Carpet One took its time to come up with what it believes will be the best site in the industry. The first step was hiring a research group to understand flooring consumers’ path to purchase. “We talked to 2,500 consumers,” Jacobs said. “We discovered the path to purchase can begin with, ‘I’m just trying to find out what’s out there,’ to ‘I’m trying to get inspired’ all the way through to ‘I’m ready to buy.’”

When consumers come to the new home page, they will find it to be fresh, modern and inviting, Jacobs said. “It is helpful for what they want to do: learn or shop.” Reviews are elevated on the new site, which keeps customers engaging with the website.

Carpet One revamped its website in response to changing consumer shopping and buying habits.
Carpet One revamped its website in response to changing consumer shopping and buying habits.

Other features include:

  • The ability to now search the entire website. The new site allows the consumer to search products, videos, photos, articles, etc., on the site. In the past, only the product catalog could be searched.
  • New product selection tools where customer can compare various products and categories.
  • Results display pros and cons so customers can easily compare across different categories.
  • Reviews will show up on each member’s microsite. This helps with their Google ranking and is one of the key factors customers use in their final purchasing decisions.
  • If the customer chooses shop, there are two options: a quick pick filter to narrow down choices, or the Selectaflor finder option, which asks the customer a couple of engaging questions to determine her wants and needs. The customer is then presented choices that best align with her answers.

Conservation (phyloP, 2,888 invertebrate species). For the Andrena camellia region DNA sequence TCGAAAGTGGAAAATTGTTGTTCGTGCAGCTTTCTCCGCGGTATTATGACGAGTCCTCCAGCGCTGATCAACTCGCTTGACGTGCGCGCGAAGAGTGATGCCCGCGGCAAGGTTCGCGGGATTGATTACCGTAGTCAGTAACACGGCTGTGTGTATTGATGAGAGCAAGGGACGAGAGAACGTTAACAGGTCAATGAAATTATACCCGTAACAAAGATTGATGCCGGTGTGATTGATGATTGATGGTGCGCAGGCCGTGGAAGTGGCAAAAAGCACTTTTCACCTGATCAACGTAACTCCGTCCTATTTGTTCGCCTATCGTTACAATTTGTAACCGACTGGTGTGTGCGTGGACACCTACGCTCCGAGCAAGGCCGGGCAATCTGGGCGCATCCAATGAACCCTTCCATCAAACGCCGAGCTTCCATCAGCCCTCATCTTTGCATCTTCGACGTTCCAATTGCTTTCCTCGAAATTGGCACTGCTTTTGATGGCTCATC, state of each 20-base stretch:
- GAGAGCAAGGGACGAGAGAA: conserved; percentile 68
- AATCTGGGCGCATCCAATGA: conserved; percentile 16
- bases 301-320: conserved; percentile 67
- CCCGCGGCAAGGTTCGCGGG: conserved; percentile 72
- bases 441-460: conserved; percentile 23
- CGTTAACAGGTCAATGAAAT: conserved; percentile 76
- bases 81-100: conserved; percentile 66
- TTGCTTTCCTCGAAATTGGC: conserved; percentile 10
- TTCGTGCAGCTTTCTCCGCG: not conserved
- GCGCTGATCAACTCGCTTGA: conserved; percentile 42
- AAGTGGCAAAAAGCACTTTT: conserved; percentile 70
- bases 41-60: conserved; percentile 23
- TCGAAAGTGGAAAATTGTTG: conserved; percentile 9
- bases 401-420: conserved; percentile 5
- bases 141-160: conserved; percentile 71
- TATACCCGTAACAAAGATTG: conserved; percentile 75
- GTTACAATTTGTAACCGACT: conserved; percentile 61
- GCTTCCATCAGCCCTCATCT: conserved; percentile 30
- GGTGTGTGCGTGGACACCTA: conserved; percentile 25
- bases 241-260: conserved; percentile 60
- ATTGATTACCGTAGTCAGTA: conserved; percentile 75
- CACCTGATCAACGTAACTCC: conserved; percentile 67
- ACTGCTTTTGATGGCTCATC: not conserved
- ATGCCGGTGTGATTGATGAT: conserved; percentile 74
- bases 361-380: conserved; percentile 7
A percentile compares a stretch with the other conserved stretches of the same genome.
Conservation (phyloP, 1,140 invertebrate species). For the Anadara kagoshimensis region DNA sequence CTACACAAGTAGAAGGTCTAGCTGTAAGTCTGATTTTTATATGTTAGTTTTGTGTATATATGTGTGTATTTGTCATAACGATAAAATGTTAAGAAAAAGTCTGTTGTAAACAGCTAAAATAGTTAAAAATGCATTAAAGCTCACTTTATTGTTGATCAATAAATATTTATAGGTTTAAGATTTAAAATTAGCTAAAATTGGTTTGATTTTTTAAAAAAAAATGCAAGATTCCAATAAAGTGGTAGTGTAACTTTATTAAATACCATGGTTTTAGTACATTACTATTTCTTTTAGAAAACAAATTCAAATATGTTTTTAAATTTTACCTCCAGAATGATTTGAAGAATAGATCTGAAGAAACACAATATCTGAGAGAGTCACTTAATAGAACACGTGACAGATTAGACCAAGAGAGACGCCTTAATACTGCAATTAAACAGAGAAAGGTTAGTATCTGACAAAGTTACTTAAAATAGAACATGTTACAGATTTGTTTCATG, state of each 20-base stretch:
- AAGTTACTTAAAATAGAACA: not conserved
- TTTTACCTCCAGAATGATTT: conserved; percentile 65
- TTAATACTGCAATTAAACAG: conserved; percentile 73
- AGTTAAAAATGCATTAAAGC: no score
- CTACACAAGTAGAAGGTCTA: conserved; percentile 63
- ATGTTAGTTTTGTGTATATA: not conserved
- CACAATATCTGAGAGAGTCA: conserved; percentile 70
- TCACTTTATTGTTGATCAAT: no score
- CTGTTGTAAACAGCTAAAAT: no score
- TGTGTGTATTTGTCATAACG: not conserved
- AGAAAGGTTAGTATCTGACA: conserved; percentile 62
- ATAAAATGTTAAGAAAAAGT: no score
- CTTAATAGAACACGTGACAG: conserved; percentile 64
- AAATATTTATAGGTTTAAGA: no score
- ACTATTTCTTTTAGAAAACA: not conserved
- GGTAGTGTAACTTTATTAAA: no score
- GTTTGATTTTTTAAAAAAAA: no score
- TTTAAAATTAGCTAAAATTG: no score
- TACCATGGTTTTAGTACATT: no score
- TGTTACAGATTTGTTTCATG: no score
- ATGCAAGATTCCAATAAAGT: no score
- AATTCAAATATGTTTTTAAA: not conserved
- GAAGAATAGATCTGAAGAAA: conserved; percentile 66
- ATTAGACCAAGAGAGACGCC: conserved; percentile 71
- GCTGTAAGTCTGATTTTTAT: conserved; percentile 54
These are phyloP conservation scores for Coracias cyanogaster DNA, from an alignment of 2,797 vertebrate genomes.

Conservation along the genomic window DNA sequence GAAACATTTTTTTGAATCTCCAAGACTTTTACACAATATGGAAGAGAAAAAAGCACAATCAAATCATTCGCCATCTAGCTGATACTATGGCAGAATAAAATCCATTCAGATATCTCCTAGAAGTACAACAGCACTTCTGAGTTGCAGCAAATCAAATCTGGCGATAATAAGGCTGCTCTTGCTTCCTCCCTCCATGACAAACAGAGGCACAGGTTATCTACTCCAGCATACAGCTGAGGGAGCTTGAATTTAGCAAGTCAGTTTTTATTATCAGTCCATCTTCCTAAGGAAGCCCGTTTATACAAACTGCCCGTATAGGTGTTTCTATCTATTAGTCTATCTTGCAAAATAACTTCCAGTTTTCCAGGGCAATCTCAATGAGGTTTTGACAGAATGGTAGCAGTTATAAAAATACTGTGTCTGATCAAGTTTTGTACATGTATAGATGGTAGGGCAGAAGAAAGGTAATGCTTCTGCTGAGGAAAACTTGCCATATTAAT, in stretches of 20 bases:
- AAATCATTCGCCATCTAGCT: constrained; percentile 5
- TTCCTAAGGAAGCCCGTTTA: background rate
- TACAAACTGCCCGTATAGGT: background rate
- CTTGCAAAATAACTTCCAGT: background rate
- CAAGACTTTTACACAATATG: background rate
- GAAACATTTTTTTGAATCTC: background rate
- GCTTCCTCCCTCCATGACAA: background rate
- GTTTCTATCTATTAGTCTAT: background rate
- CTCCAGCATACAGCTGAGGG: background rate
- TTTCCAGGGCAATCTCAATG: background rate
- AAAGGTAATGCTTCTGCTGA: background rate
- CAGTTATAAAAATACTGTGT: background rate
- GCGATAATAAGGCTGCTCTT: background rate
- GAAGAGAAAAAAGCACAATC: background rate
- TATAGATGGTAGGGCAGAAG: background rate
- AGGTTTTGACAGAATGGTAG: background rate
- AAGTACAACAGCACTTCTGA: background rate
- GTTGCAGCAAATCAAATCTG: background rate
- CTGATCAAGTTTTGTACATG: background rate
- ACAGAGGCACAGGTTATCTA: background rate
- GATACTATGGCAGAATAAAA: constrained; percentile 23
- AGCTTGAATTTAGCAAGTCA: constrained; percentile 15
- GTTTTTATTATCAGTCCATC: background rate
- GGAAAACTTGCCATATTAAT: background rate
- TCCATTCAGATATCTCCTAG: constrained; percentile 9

• An updated room visualizer, where the customer can use stock photos or upload her own photos and change wall colors and countertops. She can then share her room visualizer choices via social media or with friends and family.
  • A feature to create Pinterest-like boards to organize all her inspiration and products anywhere on the site. She can then send these boards to her local Carpet One store, so when she comes into shop the member knows the inspiration that brought her there.

“This site is potentially a game changer for us because it addresses wherever you are on the path to purchase,” said Eric Demaree, president. “You want to be inspired; it takes you there. If you are ready to buy; it takes you there. The site has every bell and whistle. It has geo-targeting, is has responsive design. If you are interested in hardwood, it will talk to you about hardwood. And if you leave our site and go to Nordstrom, the retargeted ads will appear.”

(For more on this story, see the August 1/8 edition of Floor Covering News.)

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Social networking becomes tool for success

by Emily J. Cappiello

Social networking is no longer an added part of success; it has become one of the main tools to help businesses thrive. Social networking allows companies to get closer to their customers and can even help consumers find local flooring stores, since Facebook is becoming an ever-increasingly popular search engine as well as social networking site. YouTube can enable people to network with each other but can also be used to supply partners and potential customers with educational information about products. And with new additions like Pinterest, social networking is growing by leaps and bounds. Continue reading Social networking becomes tool for success